Get away to work on your business

Get away to work on your business

It was not long after 9/11 and I was sitting in a square in Nepal watching two small children playing together with sticks. They had few possessions, but they were happy.

Taking time out from my hectic life as an executive in a global role gave me time to think and reflect. I wasn’t going to take the trip; I was too busy. I am glad I did go.

I had a good high paying job, an MBA, a great team but I wasn’t happy or passionate about what I was doing. I decided that I would set up my own business to inspire others to lead the lives they want to live.

Fifteen years later I am still following my passion. I have several successful businesses and, while there are ups and downs, I am enjoying life.

I read a report recently that said many Australians are afraid to take leave. That is a sad and short-sighted state of affairs. If as a leader, your organisation has that culture, this is something you need to address.

As business leaders we know we need to work on the business, not just in the business. When we hold a strategic planning day we know we should take ourselves out of the office – away from distractions, so we can focus.

Often business leaders or small business owners fall into the trap that they cannot be away from the business. You need to be away from the business to work on it and to make sure your staff and systems work without you. That could just be working from home or closing the door for an hour. Or it could be a holiday or a purpose-based trip.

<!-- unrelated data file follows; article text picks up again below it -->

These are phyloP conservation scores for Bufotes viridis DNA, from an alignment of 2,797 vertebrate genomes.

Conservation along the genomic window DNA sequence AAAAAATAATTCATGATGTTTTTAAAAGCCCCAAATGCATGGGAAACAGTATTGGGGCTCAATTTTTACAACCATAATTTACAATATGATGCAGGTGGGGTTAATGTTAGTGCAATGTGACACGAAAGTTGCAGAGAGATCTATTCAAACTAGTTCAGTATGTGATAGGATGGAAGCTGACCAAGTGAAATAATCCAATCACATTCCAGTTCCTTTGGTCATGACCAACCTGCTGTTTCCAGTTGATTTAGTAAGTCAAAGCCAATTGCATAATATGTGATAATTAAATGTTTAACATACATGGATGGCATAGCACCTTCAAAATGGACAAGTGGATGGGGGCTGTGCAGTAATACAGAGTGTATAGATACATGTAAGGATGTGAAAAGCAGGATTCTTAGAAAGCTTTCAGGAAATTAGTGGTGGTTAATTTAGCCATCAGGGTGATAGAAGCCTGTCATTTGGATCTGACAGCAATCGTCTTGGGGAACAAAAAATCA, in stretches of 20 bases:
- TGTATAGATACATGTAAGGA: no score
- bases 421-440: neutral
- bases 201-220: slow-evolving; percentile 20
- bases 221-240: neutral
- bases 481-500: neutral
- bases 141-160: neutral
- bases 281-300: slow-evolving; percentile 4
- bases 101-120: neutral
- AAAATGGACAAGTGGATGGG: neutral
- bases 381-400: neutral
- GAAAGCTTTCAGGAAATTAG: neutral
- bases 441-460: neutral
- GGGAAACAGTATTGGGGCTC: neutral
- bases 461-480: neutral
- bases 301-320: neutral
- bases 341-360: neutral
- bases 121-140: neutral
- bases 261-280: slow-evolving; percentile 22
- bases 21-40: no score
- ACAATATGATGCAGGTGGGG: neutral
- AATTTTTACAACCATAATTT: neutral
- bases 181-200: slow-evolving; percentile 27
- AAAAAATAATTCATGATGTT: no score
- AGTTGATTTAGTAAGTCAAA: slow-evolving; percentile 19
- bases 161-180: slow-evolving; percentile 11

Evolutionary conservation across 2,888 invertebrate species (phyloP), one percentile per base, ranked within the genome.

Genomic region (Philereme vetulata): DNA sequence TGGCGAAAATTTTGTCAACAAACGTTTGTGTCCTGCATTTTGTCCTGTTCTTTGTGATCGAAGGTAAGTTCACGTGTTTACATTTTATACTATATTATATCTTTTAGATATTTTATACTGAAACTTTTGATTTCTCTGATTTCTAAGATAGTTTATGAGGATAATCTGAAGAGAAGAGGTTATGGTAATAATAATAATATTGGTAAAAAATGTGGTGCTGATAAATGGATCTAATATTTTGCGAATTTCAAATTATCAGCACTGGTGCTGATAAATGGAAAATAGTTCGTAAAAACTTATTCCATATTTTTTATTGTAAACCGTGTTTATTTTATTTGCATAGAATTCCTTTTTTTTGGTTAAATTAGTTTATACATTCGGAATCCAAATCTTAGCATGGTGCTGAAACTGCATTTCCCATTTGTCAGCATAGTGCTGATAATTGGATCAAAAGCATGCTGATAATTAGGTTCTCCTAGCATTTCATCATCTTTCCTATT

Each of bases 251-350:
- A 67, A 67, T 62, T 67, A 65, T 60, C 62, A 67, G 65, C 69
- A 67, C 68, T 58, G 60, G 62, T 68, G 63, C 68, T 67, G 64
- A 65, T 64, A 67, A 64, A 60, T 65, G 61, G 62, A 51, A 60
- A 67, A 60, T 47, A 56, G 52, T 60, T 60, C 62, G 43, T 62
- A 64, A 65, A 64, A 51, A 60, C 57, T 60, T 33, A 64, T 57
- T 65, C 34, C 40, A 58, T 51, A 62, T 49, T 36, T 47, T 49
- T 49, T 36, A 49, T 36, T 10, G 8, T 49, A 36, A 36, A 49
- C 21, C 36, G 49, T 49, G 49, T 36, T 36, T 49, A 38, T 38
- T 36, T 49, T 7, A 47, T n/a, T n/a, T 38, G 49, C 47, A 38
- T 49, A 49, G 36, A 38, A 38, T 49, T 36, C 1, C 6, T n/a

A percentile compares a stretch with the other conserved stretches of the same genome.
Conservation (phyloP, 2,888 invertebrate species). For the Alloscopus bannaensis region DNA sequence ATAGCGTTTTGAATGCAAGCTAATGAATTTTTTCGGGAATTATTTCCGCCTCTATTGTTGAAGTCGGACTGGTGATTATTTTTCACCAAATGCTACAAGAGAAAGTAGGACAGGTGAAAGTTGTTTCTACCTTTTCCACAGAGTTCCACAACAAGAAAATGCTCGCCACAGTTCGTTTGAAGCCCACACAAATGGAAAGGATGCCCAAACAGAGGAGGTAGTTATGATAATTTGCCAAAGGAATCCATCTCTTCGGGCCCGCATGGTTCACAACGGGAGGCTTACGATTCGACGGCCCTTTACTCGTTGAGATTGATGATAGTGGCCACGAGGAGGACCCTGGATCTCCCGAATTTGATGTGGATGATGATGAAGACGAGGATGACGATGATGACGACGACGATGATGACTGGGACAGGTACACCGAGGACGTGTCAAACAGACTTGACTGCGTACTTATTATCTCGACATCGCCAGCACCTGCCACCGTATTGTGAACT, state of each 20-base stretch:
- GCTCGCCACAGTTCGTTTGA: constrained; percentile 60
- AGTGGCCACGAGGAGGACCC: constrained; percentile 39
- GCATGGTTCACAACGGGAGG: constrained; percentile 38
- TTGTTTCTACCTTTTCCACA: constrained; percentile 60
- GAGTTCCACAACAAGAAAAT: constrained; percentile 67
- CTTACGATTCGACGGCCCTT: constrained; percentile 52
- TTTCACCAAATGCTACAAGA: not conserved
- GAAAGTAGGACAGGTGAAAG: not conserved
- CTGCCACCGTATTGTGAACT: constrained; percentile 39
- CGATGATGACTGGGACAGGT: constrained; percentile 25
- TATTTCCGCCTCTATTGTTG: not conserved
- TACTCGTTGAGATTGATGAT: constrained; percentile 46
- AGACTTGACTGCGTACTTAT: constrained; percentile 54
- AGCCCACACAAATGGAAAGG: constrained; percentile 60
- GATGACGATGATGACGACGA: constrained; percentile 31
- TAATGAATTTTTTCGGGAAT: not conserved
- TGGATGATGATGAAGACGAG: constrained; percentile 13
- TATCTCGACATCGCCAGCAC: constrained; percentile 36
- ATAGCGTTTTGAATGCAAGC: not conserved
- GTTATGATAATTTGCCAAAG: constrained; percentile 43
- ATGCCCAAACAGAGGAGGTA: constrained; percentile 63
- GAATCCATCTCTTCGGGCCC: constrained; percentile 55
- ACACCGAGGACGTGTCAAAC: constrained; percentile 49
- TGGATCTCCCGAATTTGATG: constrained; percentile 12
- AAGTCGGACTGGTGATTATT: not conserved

For many Australians, including corporate groups, walking the Kokoda Track has become a popular and effective way to learn about a part of Australia’s history, but also to put life and business in perspective.

Purpose-based travel is a great way to take yourself out of your comfort zone and give you time to renew and think clearly. You can combine work and business.

Having being born in India, but spending most of my life in Australia since the age of 11, I wanted to reconnect with my homeland. After a significant birthday and a hectic couple of years in business, it was time to take another trip.

While in India I came across an amazing charity called Barefoot College that helps women and girls to lift themselves out of poverty.

I met a young girl, aged 13, who was the student president of one of Barefoot’s night schools for girls in rural India, who have been taken out of school either to marry or to work to support their family.

Her story again put my life in perspective, but also my business. One of my passions is empowering women to lead the lives they want to live. Taking the trip allowed me to stop and discover something that has now become an important part of my life. I am now on the global Board for Barefoot and fundraise for them whenever I can. I went back to doing more mentoring and coaching of women.

So make time in your diary to take time out to work on business or on your own energy levels and reserves. Purpose based travel may be something that helps.

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